“I’m heartbroken for them all,” Onwuachi says. “I’m heartbroken for our industry.”

Kwame Onwuachi at the stove in Kith/Kin
Kwame Onwuachi at the stove in Kith/Kin during happier times.
Rey Lopez/Eater D.C.

Takeout and delivery might help soften the blow and maintain a smidge of morale for workers, but independent restaurants may be doomed if they’re not included in a federal stimulus package. Even powerhouse companies like Danny Meyer’s Union Square Hospitality Group, which laid off some 2,000 workers this week, are vulnerable right now. Restaurateur and Top Chef judge Tom Colicchio estimates that 75 percent of America’s restaurants won’t come back from this.

Meanwhile, a huge swath of restaurants have thrown a bone to a city full of dining obsessives with the novelty of new takeout and delivery options. Komi, a Michelin-starred tasting room that typically serves a $165 prix fixe of Greek and Mediterranean dishes, has rebooted Happy Gyro, a vegetarian diner pop-up that’s selling $13 takeout pitas full of tofu skins. Gravitas, another pricey place that received its first Michelin star in October, is having employees deliver pupusas, pozole, spaghetti and meatballs, and other a la carte dishes that nod to its diverse staff.

From bottom left, Bad Saint co-owner Genevieve Villamora, chef Tom Cunanan, service and beverage director Amanda Carpenter, and co-owner Nick Pimentel.
From bottom left, Bad Saint co-owner Genevieve Villamora, chef Tom Cunanan, service and beverage director Amanda Carpenter, and co-owner Nick Pimentel.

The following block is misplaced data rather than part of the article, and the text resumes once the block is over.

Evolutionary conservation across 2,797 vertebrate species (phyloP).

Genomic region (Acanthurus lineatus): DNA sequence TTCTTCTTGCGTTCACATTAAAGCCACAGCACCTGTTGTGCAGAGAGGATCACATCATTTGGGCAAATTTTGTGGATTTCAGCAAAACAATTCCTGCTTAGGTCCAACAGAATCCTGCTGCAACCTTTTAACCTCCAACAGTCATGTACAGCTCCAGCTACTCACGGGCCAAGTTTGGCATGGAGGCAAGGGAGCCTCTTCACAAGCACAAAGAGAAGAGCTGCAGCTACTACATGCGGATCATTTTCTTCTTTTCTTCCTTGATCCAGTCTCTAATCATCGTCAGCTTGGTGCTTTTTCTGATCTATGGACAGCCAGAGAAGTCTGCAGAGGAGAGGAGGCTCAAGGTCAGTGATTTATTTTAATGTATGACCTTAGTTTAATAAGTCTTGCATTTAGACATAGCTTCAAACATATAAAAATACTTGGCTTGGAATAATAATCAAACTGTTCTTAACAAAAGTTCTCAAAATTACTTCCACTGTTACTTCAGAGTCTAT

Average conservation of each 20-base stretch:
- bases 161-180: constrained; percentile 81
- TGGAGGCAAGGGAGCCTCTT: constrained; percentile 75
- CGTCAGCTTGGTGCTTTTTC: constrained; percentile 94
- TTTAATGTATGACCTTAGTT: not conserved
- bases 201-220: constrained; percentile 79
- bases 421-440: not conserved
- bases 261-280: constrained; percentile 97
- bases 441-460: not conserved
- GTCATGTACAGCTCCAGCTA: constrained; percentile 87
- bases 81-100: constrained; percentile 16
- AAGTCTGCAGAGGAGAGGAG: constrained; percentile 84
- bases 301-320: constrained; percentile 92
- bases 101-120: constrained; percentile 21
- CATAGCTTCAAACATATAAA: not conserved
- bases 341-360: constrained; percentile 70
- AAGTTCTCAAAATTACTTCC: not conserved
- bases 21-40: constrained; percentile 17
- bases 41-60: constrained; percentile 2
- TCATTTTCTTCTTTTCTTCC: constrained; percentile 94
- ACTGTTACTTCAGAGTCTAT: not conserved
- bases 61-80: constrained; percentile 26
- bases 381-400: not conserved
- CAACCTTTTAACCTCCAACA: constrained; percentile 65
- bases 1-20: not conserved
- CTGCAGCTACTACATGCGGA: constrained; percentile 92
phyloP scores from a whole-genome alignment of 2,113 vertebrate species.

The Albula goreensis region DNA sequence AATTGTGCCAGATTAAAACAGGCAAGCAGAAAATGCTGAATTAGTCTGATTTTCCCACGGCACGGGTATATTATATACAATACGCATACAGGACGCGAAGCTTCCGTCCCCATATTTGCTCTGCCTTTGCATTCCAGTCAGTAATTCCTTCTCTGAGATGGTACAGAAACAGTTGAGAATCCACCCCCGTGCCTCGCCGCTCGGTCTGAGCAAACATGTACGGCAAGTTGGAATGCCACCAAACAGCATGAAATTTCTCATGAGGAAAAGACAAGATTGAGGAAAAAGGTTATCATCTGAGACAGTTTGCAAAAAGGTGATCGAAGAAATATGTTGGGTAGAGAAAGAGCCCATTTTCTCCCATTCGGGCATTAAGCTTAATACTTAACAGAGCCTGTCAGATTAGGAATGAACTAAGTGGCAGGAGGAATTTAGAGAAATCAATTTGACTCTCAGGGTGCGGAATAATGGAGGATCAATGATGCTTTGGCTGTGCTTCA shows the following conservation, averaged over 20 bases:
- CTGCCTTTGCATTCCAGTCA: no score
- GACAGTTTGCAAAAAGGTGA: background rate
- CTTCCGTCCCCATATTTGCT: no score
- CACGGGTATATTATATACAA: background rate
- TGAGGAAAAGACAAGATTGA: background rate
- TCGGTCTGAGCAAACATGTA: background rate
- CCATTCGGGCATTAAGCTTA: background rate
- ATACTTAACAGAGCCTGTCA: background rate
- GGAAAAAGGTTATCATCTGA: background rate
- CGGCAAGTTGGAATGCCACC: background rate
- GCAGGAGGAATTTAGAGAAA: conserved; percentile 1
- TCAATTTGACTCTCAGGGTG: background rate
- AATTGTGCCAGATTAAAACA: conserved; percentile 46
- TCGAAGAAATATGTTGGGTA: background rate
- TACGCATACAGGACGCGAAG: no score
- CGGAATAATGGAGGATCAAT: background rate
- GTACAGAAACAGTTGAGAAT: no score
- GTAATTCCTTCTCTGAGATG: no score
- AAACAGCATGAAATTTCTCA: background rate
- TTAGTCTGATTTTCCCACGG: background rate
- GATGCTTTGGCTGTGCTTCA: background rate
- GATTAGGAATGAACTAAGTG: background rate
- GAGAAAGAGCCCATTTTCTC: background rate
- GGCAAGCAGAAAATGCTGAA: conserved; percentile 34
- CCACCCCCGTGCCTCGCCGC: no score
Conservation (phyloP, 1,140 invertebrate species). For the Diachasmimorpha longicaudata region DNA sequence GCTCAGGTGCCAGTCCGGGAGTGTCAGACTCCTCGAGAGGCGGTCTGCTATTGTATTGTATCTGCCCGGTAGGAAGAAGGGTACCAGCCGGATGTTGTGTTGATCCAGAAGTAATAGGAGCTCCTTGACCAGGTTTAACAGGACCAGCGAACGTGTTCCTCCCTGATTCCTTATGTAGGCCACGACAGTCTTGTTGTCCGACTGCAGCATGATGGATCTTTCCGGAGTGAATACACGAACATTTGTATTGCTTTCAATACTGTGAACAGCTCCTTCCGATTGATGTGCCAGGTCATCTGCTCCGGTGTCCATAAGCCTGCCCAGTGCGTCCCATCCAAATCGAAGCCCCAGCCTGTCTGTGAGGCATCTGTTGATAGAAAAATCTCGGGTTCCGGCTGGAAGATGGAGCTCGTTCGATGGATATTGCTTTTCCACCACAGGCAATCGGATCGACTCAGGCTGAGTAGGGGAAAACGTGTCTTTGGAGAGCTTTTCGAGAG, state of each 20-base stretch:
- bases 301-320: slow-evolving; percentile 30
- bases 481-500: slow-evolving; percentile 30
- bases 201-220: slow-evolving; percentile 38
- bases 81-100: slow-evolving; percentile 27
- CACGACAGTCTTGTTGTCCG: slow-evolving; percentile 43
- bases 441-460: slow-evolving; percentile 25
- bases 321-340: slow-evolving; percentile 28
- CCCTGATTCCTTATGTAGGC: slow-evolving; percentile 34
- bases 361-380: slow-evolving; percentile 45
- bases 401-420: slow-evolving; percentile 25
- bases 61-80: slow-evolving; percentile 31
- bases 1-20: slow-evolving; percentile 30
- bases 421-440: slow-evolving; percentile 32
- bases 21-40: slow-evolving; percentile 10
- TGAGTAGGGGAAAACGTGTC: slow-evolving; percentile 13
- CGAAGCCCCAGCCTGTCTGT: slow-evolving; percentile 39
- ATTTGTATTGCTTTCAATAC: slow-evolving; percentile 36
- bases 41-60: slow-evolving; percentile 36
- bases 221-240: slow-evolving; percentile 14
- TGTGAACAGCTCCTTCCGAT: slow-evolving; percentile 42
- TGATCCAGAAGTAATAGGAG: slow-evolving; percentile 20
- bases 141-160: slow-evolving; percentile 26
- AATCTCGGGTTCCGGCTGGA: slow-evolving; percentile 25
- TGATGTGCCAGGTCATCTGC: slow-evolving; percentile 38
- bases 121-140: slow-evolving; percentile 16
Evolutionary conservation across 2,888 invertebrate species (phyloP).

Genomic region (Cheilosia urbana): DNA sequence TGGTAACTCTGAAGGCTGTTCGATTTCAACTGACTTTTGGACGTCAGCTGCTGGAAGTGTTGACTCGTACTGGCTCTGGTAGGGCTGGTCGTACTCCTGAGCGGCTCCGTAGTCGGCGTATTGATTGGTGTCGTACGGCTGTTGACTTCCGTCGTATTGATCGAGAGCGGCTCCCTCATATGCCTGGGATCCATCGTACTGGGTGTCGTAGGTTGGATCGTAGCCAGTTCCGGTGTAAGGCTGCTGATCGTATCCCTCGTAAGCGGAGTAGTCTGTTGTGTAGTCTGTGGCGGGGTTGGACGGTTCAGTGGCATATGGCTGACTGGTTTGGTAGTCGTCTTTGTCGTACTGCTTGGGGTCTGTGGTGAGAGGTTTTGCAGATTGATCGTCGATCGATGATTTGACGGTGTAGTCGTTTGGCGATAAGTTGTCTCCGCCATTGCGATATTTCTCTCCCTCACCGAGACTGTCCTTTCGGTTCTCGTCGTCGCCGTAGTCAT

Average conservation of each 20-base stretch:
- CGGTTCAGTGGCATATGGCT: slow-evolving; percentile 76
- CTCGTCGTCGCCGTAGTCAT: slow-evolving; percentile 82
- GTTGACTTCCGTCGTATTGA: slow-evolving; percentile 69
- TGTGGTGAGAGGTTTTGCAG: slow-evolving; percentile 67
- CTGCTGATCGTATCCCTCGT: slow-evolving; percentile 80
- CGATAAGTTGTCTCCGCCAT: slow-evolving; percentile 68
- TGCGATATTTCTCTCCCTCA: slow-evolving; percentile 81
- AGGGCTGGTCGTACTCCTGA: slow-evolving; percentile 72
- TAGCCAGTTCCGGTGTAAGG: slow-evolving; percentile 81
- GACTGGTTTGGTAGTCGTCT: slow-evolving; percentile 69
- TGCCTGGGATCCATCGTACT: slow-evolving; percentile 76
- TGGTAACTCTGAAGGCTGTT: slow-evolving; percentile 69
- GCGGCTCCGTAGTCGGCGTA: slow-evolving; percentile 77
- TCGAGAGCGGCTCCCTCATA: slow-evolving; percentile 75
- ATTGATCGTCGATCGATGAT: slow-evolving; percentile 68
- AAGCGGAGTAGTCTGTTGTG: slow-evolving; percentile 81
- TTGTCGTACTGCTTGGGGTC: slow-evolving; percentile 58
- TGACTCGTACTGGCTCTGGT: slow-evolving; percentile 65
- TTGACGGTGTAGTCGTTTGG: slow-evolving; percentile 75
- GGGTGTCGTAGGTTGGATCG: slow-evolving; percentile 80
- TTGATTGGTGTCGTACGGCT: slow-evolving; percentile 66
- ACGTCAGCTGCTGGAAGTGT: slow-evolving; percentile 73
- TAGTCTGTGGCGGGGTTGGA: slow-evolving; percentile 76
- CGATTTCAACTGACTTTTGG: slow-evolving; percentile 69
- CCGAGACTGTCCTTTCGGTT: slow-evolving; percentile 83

Bad Saint [official]

When D.C.’s early dining restrictions went into place late last week, one of the most buzzed-about novelties to appear was a short-lived takeout offering at Bad Saint, the shoebox-sized Filipino restaurant in Columbia Heights that garnered chef Tom Cunanan a James Beard award last year and was deemed one of the most important restaurants of the decade by Esquire and Food & Wine. For a few days, customers could get sisig — crispy chopped pork typically served on a sizzling platter — to go, along with purple rice tacos and empanadas.

Bad Saint moved through phases of adapting, first reducing capacity in its cozy dining room, adding carryout, and then moving to to-go only over the weekend. By Wednesday, the restaurant closed completely.

“The reason we decided to stop was because the staff were really scared,” co-owner Genevieve Villamora says.

Villamora and Cunanan were at an event in Oregon when the city implemented its first emergency gathering restrictions, which complicated matters even more. She credits manager Amanda Carpenter with relaying the staff’s concerns about being exposed to COVID-19 while running the takeout operation. All Bad Saint gift card sales through April 18 will go to an emergency support fund for its staff. For now, Villamora is isolating in her home.